The epic and, along with Things I Want To Tell You, my favourite no-man piece ever. I like(d) the fact that via three logically linked, yet very different, sections the song moved from despair to hope without seeming cheap (the lyric was about positively overcoming a state of depression and inertia). Part One came from my GarageBand demo Another Winter, which I’d always imagined as an intro for something grander. The piano parts came about by me manipulating samples and playing rhythms and effects off one another in a way I thought echoed Steve Reich’s early compositional processes. I then added synth strings and arpeggio guitars, along with a vocal. Before I played it to Steven, I’d also recorded Fabrice Lefebvre’s exotic yang t’chin in France. Regardless, Steven didn’t like it. I played it once and he dismissed it casually. I played it again and he said, “Meh!”. After an hour had passed, I played it for a third time and he said, “I thought it was shit the first two times I heard it, what makes it better now?” I launched into a defence worthy of Gregory Peck in To Kill A Mockingbird suggesting that it could lead to something else and form the beginning of an interesting ‘chain letter’ style piece. Semi-convinced, Steven started improving sounds from my demo and quickly developed Part Two out of what my arpeggio guitars suggested. I thought it sounded great immediately. I sang over what he’d written for Part Two and suddenly, we were both getting excited at what was emerging. A few days later, Steven sent me the music he’d written for Part Three. This was turning into one of the most sophisticated and ambitious pieces we’d ever worked on, and when Steven suggested that Dave Stewart arrange parts for a full string orchestra, I was delighted. Dave, the orchestra and Angel Studios, Islington were booked and we committed three quarters of the album’s budget to this single (long) song. Despite the end product featuring contrasting elements such as lo-fi GarageBand samples and an immaculately recorded large orchestra, my primitive guitar and Theo Travis’s virtuoso flute, and Steven’s hand percussion and Andy Booker’s electronic drums, everything gelled. In all respects, this seemed like an exciting and magical upgrade of the classic no-man sound.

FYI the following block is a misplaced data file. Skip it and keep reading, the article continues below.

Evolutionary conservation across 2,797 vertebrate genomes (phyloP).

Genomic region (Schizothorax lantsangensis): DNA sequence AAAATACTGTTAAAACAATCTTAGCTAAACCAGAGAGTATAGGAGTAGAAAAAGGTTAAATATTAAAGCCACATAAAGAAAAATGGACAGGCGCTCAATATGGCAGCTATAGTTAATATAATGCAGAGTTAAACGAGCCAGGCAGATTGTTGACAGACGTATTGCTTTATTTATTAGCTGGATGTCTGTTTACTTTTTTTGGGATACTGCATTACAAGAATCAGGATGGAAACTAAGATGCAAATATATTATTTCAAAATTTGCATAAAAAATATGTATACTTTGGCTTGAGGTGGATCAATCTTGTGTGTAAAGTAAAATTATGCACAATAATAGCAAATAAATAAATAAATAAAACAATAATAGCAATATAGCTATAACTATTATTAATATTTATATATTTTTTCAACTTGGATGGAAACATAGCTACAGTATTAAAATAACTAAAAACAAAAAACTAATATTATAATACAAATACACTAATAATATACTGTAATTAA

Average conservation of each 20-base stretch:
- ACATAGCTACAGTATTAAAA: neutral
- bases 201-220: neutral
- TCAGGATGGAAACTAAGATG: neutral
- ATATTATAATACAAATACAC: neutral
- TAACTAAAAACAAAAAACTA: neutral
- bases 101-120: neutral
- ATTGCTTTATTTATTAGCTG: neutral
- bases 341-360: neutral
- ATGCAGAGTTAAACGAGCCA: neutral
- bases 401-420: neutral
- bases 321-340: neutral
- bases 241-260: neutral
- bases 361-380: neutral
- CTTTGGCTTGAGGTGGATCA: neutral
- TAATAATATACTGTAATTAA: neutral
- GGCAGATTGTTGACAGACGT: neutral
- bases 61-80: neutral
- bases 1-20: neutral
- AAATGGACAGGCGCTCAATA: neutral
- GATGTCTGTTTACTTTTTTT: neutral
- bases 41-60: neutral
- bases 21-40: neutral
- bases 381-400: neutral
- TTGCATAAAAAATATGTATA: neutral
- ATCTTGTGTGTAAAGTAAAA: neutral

Wherever There Is Light:
Perhaps the most popular track on the album and the last to be completed, this was the only piece that we wrote in the studio together. We thought it would be interesting to see if we could still write something ‘the way we used to’. Steven started playing the guitar and – using discarded lyrics from The City Sounds – I started singing. Almost instantly, we felt something special was happening. After the first listen through, I suggested the flute melody (initially recorded on a Mellotron and later performed by Theo Travis) and it was done. It had taken us around five minutes to come up with something that tied the album together in the way we were looking for. I’d always loved Bruce Kaphan’s playing in American Music Club and approached him regarding adding some pedal steel guitar parts. He agreed and contributed a beautiful solo to the piece that fitted perfectly with what we had, while offering a new sonic dimension to the band’s music. Strangely uplifting, the piece subsequently became a live favourite for both fans and band.
Song Of The Surf:
Co-written with Alistair Murphy, this was scheduled for the still unreleased Postcards From Space album. The Bowness/Murphy demo was 10 minutes long and sounded like a Cosmic Rock adaptation of a 1960s Burt Bacharach ballad. By contrast, the no-man version was more minimalist and featured some additional writing in the coda by Steven, plus a set of sounds (glockenspiel etc) that were rapidly turning out to define the Schoolyard Ghosts aural experience.